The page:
Rafael Nadal: When evaluating Nadal’s draw at Wimbledon, it doesn’t matter which half he’s in or who his projected quarterfinal opponents are. It’s about his first three rounds, when the grass is fresh, slick and quick, and hasn’t been torn up. Nadal, who comes in with a three-match losing streak on grass, will have a tricky start. The No. 2 seed opens against the big-hitting Martin Klizan, who finally regained some form over the clay season to score strong wins over Fabio Fognini in Germany and Kei Nishikori at the French Open. He’s no grass-court beast, but if Klizan finds his range and his serve, he can be formidable. Nadal could then face either Lukas Rosol (again!) or Benoit Paire in the second round, and big-serving Ivo Karlovic in the third round. Not easy.

Maria Sharapova: Once again Sharapova finds herself in Serena’s quarter at a Grand Slam. Much was made of this a month ago at Roland Garros, but that blockbuster quarterfinal never happened (Serena fell early to Muguruza and Sharapova went on to win the whole thing), and afterward, Sharapova gently chided the media for writing her off when the draw came out. Fair enough. Sharapova has failed to make it past the fourth round here in six of her last seven appearances (her lone success was in 2011, when she lost in the final to Petra Kvitova). If Williams goes out during the first week then Sharapova’s draw opens up, though early-round matches with Anastasia Pavlyuchenkova and Kerber won’t be cakewalks for the Russian. But as long as Serena takes care of business, I just don’t see Sharapova getting the better of her on this surface.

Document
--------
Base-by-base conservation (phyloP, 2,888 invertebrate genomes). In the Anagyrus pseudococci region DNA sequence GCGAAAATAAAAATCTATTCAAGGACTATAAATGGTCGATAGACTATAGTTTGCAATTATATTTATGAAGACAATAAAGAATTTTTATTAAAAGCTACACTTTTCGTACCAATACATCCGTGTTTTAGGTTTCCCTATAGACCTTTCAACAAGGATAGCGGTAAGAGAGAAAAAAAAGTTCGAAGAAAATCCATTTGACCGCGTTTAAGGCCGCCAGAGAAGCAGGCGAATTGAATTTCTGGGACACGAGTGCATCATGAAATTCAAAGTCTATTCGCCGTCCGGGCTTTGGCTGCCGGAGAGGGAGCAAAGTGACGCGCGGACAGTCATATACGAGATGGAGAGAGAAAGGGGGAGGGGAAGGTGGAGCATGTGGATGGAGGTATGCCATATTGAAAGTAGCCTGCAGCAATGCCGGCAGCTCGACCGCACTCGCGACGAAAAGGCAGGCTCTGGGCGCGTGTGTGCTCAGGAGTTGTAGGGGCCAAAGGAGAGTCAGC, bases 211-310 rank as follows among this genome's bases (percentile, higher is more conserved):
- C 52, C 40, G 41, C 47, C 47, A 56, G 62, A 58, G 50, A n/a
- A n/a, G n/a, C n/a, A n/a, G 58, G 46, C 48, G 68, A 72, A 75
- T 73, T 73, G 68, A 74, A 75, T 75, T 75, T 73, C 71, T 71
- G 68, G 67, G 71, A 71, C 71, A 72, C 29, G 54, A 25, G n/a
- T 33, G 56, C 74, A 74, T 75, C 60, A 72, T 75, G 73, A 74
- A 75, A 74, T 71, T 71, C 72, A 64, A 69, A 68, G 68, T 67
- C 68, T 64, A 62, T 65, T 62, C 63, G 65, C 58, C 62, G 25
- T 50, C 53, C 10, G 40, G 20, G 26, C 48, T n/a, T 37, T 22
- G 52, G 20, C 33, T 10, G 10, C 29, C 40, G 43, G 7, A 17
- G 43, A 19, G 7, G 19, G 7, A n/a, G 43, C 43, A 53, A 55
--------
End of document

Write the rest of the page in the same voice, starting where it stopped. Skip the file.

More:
Americans: The draw was pretty rough across the board. America’s No. 1 man, John Isner, drew the best hand — he’s in Wawrinka’s section and starts against a British wild card. But it’s a tough start for nearly everyone else, particularly the youngsters. Taylor Townsend will make her Wimbledon main draw debut against No. 31 seed Klara Koukalova. Madison Keys, who on Friday made her first WTA final, in Eastbourne, opens against Monica Puig. Alison Riske, always a quality grass-court player, plays No. 26 Anastasia Pavlyuchenkova. Victoria Duval, who qualified, will meet No. 29 Sorana Cirstea. CoCo Vandeweghe, who will play for the Topshelf Open title on Saturday, will face No. 27 Muguruza in the first round. As for the men, Ryan Harrison opens against Dimitrov, Steve Johnson plays Bautista Agut and Sam Querrey and Bradley Klahn will play each other.

NGUYEN: Murray, Nadal tumble out early in grass-court events